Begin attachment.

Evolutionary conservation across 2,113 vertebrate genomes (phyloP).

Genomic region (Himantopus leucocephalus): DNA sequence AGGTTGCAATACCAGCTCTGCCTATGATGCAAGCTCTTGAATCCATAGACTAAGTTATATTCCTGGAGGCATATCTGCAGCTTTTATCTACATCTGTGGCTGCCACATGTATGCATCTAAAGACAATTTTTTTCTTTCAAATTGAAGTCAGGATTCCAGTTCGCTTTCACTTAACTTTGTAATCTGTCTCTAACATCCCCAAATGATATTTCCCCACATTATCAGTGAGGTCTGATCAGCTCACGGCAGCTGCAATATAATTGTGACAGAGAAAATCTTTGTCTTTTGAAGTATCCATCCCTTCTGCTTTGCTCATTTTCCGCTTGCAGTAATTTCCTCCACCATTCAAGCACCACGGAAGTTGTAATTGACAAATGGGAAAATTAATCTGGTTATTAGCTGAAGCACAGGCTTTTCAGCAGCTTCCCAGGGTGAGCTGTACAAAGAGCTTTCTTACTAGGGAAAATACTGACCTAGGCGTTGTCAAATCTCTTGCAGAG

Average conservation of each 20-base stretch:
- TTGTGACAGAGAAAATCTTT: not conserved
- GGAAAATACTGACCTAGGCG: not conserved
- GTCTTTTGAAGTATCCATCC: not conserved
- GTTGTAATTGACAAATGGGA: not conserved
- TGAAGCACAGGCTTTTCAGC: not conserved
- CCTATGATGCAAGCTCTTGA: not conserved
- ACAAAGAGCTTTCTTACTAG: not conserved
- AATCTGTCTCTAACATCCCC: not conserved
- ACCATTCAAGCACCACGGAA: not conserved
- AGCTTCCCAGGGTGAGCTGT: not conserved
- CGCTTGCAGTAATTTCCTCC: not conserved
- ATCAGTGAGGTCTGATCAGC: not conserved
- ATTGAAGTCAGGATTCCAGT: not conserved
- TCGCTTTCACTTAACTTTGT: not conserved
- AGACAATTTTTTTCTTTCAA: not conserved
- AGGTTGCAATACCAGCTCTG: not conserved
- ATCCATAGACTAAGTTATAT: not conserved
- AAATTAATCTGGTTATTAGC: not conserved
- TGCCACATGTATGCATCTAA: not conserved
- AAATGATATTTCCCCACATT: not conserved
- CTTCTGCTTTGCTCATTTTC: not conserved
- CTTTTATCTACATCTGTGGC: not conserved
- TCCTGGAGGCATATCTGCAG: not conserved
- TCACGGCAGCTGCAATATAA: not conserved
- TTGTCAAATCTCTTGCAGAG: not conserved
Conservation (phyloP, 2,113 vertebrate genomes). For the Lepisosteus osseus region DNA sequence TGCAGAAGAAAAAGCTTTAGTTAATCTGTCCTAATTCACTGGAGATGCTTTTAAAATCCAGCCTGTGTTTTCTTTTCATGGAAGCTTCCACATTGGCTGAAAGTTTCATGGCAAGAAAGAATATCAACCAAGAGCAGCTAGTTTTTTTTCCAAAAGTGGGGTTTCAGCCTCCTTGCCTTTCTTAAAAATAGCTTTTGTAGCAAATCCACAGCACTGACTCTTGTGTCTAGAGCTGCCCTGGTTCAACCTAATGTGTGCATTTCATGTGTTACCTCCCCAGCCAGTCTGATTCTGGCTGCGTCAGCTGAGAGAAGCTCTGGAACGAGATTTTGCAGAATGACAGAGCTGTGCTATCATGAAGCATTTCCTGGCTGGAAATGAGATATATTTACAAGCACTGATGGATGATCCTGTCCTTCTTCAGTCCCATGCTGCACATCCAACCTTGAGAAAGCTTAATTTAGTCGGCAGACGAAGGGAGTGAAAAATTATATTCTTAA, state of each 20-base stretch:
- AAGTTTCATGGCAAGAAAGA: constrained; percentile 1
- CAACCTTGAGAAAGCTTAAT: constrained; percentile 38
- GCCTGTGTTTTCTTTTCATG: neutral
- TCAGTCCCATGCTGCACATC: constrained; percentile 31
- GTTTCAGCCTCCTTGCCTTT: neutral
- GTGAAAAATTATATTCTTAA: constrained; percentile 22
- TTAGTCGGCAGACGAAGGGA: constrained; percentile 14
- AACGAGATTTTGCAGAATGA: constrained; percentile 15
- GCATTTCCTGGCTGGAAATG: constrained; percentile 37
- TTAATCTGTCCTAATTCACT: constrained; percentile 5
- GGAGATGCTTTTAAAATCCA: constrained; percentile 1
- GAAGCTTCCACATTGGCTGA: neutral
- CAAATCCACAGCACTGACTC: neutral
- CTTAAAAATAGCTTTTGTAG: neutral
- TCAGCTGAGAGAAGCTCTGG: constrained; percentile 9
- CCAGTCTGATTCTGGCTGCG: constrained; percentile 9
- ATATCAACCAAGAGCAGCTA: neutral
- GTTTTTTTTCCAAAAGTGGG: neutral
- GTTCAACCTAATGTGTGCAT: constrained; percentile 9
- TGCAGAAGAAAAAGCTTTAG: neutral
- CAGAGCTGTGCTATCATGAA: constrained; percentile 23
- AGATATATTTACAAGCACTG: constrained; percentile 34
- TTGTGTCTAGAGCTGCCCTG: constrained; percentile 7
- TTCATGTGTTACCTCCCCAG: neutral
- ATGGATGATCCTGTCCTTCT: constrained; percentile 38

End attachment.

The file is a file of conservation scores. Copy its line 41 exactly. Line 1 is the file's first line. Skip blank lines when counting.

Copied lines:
- GAAGCTTCCACATTGGCTGA: neutral